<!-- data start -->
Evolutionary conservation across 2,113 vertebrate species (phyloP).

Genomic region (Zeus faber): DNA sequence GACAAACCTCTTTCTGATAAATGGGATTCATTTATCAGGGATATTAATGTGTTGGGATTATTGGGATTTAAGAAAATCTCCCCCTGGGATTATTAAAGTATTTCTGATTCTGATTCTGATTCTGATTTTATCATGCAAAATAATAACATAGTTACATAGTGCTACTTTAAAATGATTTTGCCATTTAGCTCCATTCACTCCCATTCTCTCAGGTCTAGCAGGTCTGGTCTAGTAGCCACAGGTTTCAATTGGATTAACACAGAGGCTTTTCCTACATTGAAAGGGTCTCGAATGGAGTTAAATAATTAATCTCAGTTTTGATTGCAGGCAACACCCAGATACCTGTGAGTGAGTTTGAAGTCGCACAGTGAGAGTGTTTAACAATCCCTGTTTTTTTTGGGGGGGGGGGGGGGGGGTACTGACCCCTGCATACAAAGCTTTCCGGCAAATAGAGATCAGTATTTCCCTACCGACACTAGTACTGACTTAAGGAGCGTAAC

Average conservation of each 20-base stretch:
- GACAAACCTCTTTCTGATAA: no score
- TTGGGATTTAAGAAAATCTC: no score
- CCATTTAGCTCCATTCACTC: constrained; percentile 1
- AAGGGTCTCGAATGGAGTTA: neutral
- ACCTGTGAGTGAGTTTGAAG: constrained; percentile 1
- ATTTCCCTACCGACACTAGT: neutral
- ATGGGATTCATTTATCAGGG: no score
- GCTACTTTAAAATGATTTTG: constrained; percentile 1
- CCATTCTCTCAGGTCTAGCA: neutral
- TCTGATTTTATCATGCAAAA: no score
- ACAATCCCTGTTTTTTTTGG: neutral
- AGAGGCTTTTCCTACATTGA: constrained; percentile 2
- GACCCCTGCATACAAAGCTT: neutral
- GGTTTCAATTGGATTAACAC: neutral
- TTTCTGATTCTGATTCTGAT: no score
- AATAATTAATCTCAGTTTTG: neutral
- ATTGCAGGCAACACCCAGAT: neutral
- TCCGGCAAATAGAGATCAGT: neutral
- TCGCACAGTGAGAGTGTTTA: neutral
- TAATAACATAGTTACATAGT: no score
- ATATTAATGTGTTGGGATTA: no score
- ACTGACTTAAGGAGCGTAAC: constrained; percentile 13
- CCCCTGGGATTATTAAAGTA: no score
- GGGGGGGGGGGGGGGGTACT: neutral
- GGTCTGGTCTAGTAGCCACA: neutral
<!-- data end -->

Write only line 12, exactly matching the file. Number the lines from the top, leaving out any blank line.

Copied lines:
- CCATTCTCTCAGGTCTAGCA: neutral